The role of low-volatility organic compounds in initial particle growth in the atmosphere

About half of present-day cloud condensation nuclei originate from atmospheric nucleation, frequently appearing as a burst of new particles near midday1. Atmospheric observations show that the growth rate of new particle
About half of present-day cloud condensation nuclei originate from atmospheric nucleation, frequently appearing as a burst of new particles near midday1. Atmospheric observations show that the growth rate of new particles often accelerates when the diameter of the particles is between one and ten nanometres2,3. In this critical size range, new particles are most likely to be lost by coagulation with pre-existing particles4, thereby failing to form new cloud condensation nuclei that are typically 50 to 100 nanometres across. Sulfuric acid vapour is often involved in nucleation but is too scarce to explain most subsequent growth5,6, leaving organic vapours as the most plausible alternative, at least in the planetary boundary layer7,8,9,10. Although recent studies11,12,13 predict that low-volatility organic vapours contribute during initial growth, direct evidence has been lacking. The accelerating growth may result from increased photolytic production of condensable organic species in the afternoon2, and the presence of a possible Kelvin (curvature) effect, which inhibits organic vapour condensation on the smallest particles (the nano-Köhler theory)2,14, has so far remained ambiguous. Here we present experiments performed in a large chamber under atmospheric conditions that investigate the role of organic vapours in the initial growth of nucleated organic particles in the absence of inorganic acids and bases such as sulfuric acid or ammonia and amines, respectively. Using data from the same set of experiments, it has been shown15 that organic vapours alone can drive nucleation. We focus on the growth of nucleated particles and find that the organic vapours that drive initial growth have extremely low volatilities (saturation concentration less than 10−4.5 micrograms per cubic metre). As the particles increase in size and the Kelvin barrier falls, subsequent growth is primarily due to more abundant organic vapours of slightly higher volatility (saturation concentrations of 10−4.5 to 10−0.5 micrograms per cubic metre). We present a particle growth model that quantitatively reproduces our measurements. Furthermore, we implement a parameterization of the first steps of growth in a global aerosol model and find that concentrations of atmospheric cloud concentration nuclei can change substantially in response, that is, by up to 50 per cent in comparison with previously assumed growth rate parameterizations.
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Author:Jasmin Tröstl, Wayne K. Chuang, Hamish Gordon, Martin Heinritzi, Chao Yan, Ugo Molteni, Lars Ahlm, Carla Frege, Federico Bianchi, Robert Wagner, Mario Simon, Katrianne Lehtipalo, Christina Williamson, Jill Craven, Jonathan Duplissy, Alexey Adamov, Joao Almeida, Anne-Kathrin Bernhammer, Martin Breitenlechner, Sophia Brilke, Antonio Dias, Sebastian Ehrhart, Richard C. Flagan, Alessandro Franchin, Claudia Fuchs, Roberto Guida, Martin Gysel, Armin Hansel, Christopher Robert Hoyle, Tuija Jokinen, Heikki Junninen, Juha Kangasluoma, Helmi Keskinen, Jaeseok Kim, Manuel Krapf, Andreas Kürten, Ari Laaksonen, Michael Joseph Lawler, Markus Leiminger, Serge Mathot, Ottmar Möhler, Tuomo Nieminen, Antti Onnela, Tuukka Petäjä, Felix Piel, Pasi Miettinen, Matti P. Rissanen, Linda Rondo, Nina Sarnela, Siegfried Schobesberger, Kamalika Sengupta, Mikko Sipilä, James N. Smith, Gerhard Steiner, Antonio Tomé, Annele Virtanen, Andrea Christine Wagner, Ernest Weingartner, Daniela Wimmer, Paul M. Winkler, Penglin Ye, Kenneth S. Carslaw, Joachim Curtius, Josef Dommen, Jasper Kirkby, Markku Kulmala, Ilona Riipinen, Douglas R. Worsnop, Neil McPherson Donahue, Urs Baltensperger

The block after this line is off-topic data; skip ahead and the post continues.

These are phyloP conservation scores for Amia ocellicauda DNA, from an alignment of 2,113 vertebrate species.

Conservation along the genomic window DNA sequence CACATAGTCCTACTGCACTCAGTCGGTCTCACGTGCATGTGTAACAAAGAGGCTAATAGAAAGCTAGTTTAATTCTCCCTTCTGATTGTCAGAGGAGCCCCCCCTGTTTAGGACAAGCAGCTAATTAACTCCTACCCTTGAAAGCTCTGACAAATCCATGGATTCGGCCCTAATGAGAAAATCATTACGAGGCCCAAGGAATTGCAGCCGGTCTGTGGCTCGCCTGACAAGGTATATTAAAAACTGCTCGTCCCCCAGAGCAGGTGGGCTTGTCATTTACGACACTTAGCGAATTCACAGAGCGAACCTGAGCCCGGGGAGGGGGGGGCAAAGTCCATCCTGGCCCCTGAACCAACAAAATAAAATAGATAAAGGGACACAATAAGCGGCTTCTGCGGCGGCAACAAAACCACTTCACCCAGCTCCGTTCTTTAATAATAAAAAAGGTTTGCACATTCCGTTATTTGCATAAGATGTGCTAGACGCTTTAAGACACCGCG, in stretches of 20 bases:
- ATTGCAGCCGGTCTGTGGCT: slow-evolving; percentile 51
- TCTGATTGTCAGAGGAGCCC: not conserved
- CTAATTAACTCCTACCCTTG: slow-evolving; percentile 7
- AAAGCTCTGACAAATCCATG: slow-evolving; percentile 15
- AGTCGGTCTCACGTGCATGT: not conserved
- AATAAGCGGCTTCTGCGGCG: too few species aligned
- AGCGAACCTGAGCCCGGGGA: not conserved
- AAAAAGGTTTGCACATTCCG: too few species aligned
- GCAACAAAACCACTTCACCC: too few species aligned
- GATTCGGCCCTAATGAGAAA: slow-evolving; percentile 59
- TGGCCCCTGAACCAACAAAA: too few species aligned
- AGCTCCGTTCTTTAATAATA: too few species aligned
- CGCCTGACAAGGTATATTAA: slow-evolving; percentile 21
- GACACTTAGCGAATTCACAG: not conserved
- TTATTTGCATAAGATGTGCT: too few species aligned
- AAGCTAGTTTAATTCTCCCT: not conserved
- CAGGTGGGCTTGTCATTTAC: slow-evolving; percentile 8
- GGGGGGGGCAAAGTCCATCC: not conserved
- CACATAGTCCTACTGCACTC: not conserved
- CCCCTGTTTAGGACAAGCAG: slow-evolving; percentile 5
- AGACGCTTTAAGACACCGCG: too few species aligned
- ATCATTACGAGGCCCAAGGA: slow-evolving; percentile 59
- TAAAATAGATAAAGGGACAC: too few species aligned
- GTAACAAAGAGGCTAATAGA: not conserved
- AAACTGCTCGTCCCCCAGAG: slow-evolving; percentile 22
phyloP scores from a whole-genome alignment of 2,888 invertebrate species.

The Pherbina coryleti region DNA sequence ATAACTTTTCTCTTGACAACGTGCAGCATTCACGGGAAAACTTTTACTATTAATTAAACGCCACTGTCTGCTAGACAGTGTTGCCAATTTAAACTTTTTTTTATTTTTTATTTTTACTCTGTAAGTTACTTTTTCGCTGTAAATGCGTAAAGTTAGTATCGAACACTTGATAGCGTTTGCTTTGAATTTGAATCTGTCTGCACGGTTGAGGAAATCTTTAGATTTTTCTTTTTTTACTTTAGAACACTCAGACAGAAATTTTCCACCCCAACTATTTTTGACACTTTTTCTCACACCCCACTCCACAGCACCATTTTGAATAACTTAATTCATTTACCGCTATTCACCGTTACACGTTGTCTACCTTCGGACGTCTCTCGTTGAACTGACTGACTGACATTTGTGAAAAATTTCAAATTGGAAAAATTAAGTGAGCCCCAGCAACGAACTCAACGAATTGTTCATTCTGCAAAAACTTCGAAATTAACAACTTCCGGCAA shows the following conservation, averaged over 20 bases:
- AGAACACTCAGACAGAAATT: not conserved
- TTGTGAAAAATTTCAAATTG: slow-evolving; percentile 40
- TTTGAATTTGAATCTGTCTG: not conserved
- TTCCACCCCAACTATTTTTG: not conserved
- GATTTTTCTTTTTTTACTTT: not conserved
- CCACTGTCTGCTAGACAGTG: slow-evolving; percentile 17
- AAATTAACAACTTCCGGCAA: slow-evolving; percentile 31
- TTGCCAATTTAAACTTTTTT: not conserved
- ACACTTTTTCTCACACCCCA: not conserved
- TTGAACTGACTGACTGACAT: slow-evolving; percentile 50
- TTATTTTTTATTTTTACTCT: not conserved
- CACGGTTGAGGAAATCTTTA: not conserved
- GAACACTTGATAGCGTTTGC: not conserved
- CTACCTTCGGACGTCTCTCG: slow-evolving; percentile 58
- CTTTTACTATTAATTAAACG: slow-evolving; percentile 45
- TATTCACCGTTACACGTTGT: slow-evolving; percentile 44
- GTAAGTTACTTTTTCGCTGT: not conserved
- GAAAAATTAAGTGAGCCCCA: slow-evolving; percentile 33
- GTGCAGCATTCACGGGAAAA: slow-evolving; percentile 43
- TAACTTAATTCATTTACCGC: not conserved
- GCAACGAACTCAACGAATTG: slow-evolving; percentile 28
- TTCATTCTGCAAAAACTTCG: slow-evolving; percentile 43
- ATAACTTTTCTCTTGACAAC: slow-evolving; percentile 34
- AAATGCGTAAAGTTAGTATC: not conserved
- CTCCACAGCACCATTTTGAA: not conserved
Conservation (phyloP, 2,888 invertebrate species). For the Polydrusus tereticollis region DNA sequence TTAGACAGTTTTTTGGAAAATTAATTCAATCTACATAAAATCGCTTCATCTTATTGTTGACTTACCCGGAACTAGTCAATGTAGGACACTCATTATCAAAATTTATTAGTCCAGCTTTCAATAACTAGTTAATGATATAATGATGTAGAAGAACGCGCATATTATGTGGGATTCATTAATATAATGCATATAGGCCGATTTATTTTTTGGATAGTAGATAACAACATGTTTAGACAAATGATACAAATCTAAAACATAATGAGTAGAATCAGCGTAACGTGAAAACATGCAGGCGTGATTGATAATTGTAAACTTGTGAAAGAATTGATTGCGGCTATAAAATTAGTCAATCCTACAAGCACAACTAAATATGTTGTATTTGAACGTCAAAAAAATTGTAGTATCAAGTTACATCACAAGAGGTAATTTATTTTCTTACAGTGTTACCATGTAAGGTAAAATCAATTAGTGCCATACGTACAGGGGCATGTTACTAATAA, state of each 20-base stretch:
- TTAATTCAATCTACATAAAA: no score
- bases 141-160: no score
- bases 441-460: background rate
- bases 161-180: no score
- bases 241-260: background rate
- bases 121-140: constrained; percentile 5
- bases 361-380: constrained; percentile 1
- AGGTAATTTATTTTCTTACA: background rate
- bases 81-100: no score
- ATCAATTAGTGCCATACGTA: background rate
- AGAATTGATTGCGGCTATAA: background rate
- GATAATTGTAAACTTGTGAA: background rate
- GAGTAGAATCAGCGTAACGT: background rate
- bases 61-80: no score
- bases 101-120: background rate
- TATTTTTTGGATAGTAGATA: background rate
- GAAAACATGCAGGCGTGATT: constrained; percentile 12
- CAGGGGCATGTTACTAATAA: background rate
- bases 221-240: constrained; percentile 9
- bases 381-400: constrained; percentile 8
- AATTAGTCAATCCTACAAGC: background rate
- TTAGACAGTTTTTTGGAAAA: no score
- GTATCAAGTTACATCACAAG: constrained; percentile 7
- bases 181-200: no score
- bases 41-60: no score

URN:urn:nbn:de:hebis:30:3-505694
DOI:http://dx.doi.org/10.1038/nature18271
ISSN:1476-4687
ISSN:0028-0836
Pubmed Id:http://www.ncbi.nlm.nih.gov/pubmed?term=27225126
Parent Title (English):Nature
Publisher:Nature Publ. Group
Place of publication:London [u. a.]
Document Type:Article
Language:English
Year of Completion:2016
Date of first Publication:2016/05/26
Publishing Institution:Universitätsbibliothek Johann Christian Senckenberg
Release Date:2019/07/15
Tag:Atmospheric chemistry; Thermodynamics
Volume:533
Issue:7604
Pagenumber:20
First Page:527
Last Page:531
Note:
This work is licensed under a Creative Commons Attribution 4.0 International (CC BY 4.0) licence. The images or other third party material in this article are included in the article’s Creative Commons licence, unless indicated otherwise in the credit line; if the material is not included under the Creative Commons licence, users will need to obtain permission from the licence holder to reproduce the material. To view a copy of this licence, visit http://creativecommons.org/licenses/by/4.0/.
HeBIS PPN:45222442X
Institutes:Geowissenschaften
Dewey Decimal Classification:550 Geowissenschaften
Sammlungen:Universitätspublikationen
Licence (German):License LogoCreative Commons - Namensnennung 4.0

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